Personal life Edit
In 1205, Håkon Galen married the Swedish noblewoman Kristina Nilsdotter, whose maternal grandfather was Eric the Saint who reigned as King Eric IX of Sweden. They had a son Knut Håkonsson (c. 1208 - 1261). After the death of Håkon, Kristina took their son Knut with her and returned to Västergötland, Sweden where she married Swedish nobleman, Eskil Magnusson. Håkon Galen was buried in the old Bergen Cathedral which was demolished in 1531. Today, a memorial marks its site in Bergenhus fortress. 
Primary sources Edit
Historic prospective Edit
The Norwegian civil war era (Norwegian: Borgerkrigstida) was the period between 1130 and 1240. During this time, a series of civil wars were fought between rival kings and pretenders to the throne of Norway. After the death of King Sigurd the Crusader in 1130, the goal of the warring parties was always to put their man on the throne. In the first decades of the civil wars, alliances frequently shifted, and centered on the person of a king or pretender to the throne, but eventually, towards the end of the 12th century, two rival parties emerged, known as the Birkebeiner and the Bagler. After these two factions were reconciled in 1217, a more ordered system of centralized government was gradually able to bring an end to such frequent uprisings. The failed rebellion of duke Skule Bårdsson in 1240 was the final episode of the civil war era. 
- Per Norseng. "birkebeiner". Store norske leksikon. Retrieved June 1, 2017.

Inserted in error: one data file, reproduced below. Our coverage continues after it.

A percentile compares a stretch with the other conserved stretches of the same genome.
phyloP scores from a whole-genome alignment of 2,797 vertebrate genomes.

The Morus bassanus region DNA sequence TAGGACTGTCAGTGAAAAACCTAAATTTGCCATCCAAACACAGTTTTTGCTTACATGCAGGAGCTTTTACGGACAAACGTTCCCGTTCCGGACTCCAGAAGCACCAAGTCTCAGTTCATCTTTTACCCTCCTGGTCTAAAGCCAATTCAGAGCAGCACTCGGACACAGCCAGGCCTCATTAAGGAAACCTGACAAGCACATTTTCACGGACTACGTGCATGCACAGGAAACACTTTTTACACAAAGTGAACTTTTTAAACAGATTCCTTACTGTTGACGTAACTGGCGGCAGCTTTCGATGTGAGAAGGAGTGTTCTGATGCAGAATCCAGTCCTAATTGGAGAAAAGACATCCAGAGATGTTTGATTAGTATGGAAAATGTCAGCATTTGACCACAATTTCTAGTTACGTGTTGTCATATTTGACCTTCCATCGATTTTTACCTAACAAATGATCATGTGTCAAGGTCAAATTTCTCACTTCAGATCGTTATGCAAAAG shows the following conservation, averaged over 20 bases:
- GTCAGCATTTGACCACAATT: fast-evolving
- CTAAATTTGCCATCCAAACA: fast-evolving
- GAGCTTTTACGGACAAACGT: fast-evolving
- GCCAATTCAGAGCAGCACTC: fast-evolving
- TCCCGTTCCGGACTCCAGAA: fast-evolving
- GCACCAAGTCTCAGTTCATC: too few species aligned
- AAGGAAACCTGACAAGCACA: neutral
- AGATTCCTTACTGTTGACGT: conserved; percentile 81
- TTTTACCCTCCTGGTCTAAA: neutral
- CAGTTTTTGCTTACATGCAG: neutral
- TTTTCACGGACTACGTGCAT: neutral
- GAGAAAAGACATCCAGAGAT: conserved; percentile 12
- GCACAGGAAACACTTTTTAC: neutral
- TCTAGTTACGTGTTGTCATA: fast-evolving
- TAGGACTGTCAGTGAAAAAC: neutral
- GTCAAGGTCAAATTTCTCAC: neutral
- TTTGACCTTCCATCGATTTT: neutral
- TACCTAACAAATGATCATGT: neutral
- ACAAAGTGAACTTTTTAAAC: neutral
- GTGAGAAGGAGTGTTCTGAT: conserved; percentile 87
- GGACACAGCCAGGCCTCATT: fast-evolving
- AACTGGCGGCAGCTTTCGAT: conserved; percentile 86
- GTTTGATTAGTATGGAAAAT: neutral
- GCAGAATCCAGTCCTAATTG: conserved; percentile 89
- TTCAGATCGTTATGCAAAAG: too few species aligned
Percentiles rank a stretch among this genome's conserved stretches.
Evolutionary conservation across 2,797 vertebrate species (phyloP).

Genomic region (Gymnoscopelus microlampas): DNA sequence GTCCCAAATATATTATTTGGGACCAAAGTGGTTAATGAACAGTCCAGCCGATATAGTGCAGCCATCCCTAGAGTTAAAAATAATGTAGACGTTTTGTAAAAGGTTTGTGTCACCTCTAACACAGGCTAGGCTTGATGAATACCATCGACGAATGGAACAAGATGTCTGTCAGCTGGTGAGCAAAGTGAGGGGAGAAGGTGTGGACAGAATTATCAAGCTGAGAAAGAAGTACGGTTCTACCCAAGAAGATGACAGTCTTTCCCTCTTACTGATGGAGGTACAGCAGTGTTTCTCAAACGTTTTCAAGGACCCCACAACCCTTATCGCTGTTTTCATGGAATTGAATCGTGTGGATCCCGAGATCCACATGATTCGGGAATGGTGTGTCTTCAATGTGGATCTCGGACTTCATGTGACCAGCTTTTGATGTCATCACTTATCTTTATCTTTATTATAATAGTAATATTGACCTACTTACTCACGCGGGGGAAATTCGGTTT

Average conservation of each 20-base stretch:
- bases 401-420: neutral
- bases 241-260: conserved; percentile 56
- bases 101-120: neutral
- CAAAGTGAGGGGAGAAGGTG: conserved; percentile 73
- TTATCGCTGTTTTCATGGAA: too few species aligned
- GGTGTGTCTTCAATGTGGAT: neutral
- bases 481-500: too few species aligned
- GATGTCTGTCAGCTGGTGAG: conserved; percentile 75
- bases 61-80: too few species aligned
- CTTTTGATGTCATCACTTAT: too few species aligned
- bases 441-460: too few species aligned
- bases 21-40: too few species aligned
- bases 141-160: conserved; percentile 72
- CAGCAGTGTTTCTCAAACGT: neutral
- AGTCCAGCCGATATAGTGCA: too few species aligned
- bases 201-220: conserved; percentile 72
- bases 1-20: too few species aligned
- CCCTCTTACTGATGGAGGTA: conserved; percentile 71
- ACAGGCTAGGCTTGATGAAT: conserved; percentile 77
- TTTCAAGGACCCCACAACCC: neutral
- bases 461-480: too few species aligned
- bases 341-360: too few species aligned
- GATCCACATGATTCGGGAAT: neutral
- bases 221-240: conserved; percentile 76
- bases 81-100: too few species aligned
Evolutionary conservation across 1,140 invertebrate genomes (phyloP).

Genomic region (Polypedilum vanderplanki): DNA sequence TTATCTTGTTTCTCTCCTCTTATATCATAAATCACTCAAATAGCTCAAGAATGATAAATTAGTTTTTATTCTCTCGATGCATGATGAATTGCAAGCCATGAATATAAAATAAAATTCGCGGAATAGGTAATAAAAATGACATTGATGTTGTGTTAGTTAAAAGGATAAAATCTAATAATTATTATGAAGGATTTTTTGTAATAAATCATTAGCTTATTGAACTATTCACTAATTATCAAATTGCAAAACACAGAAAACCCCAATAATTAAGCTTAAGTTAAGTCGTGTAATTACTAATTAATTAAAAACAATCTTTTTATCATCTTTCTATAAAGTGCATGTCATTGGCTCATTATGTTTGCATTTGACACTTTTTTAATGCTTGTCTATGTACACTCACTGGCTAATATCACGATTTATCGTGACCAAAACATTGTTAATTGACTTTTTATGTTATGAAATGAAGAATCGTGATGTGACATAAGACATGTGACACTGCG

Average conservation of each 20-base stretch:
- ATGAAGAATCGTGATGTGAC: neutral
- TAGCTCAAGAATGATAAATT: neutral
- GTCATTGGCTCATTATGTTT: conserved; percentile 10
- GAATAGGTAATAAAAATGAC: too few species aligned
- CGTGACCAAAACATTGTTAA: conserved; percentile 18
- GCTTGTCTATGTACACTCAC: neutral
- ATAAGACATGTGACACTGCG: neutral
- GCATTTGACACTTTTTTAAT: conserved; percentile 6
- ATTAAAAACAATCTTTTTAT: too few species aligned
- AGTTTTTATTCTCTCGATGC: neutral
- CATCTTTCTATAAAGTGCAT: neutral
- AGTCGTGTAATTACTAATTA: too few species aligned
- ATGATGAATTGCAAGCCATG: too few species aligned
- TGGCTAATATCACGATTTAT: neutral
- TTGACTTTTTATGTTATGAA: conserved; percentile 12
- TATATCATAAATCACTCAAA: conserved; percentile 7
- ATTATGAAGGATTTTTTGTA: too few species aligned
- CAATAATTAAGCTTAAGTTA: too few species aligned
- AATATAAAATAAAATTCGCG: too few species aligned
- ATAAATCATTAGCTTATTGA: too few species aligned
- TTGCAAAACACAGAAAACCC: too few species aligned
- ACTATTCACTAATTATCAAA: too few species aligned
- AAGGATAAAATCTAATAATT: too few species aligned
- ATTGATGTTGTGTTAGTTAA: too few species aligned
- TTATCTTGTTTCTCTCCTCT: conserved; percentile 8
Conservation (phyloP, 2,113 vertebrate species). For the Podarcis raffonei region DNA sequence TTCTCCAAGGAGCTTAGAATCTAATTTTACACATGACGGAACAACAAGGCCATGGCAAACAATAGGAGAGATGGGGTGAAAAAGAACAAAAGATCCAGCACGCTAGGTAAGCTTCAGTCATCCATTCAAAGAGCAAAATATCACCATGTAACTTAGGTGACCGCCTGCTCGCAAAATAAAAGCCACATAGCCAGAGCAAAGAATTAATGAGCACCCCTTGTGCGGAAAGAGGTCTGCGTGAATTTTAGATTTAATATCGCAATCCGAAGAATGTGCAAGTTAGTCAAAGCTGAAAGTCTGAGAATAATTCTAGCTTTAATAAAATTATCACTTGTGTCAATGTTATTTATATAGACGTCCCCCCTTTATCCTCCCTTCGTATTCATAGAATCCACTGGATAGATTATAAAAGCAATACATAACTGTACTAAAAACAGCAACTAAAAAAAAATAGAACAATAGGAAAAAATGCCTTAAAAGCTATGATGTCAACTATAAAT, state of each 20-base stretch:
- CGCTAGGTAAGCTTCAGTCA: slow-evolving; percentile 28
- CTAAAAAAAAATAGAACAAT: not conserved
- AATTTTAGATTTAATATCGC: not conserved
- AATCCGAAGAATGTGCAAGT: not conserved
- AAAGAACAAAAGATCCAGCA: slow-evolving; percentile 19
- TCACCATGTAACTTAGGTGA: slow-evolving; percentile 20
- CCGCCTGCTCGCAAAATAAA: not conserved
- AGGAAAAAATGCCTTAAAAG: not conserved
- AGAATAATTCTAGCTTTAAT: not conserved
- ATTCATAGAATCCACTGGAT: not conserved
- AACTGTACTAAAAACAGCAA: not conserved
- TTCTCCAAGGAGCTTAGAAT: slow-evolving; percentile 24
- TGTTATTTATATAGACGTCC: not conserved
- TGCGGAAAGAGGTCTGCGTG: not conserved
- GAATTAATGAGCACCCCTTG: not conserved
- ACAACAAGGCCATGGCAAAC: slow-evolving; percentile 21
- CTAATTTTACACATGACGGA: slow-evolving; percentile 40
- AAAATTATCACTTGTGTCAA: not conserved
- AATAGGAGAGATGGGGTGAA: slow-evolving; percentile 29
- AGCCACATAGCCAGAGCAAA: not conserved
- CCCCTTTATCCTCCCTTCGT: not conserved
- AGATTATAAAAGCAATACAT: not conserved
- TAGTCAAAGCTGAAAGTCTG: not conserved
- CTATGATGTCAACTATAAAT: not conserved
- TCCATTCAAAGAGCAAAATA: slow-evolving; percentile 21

- "Håkon Galen - Gyldendal - Den Store Danske". denstoredanske.dk. Retrieved 18 January 2017.
- "Håkon Galen – Norsk biografisk leksikon". snl.no. Retrieved 18 January 2017.
- Knut Helle. "Cecilia Sigurdsdatter". Norsk biografisk leksikon. Retrieved August 1, 2018.
- "Cecilia". Svenskt biografiskt lexikon. Retrieved August 1, 2018.
- "øyskjegger". Store norske leksikon. Retrieved 18 January 2017.
- Sigurd Towrie. "A Timeline of Early Orkney History". Orkneyjar. Retrieved June 1, 2017.
- Per Norseng. "Sigurd Magnusson". Store norske leksikon. Retrieved June 1, 2017.
- Bente Opheim Brathetland. "Hallkjell Jonsson". Norsk biografisk leksikon. Retrieved June 1, 2017.
- "Guttorm Sigurdsson – Norsk biografisk leksikon". snl.no. Retrieved 18 January 2017.
- Knut Helle. "Inge 2 Bårdsson". Norsk biografisk leksikon. Retrieved August 1, 2018.
- "Erling Steinvegg – Norsk biografisk leksikon". snl.no. Retrieved 18 January 2017.
- "Filippus Simonsson – Norsk biografisk leksikon". snl.no. Retrieved 18 January 2017.
- "Knut Håkonsson – Norsk biografisk leksikon". snl.no. Retrieved 18 January 2017.
- "Eskil Magnusson". Svenskt biografiskt lexikon. Retrieved August 1, 2018.
- "Håkon Galen – Store norske leksikon". snl.no. Retrieved 18 January 2017.
- "Baglersagaene – Store norske leksikon". snl.no. Retrieved 18 January 2017.
- "Borgerkrigstida". lokalhistoriewiki.no. Retrieved June 1, 2017.
- Per Norseng. "Skule Bårdsson". Store norske leksikon. Retrieved June 1, 2017.
- Jónsson, Karl The Saga of King Sverri of Norway translator J. Stephton. (Llanerch Press) ISBN 1-897853-49-1
- Koht, Havfdan The Scandinavian Kingdoms until the end of the thirteenth century ( Cambridge: Cambridge University Press. 1929)
- Þórðarson, Sturla The Saga of Hakon and a Fragment of the Saga of Magnus with Appendices translation to English by G.W. Dasent (London: Rerum Britannicarum Medii Ævi Scriptores, vol.88.4, 1894, repr. 1964)
Further reading Edit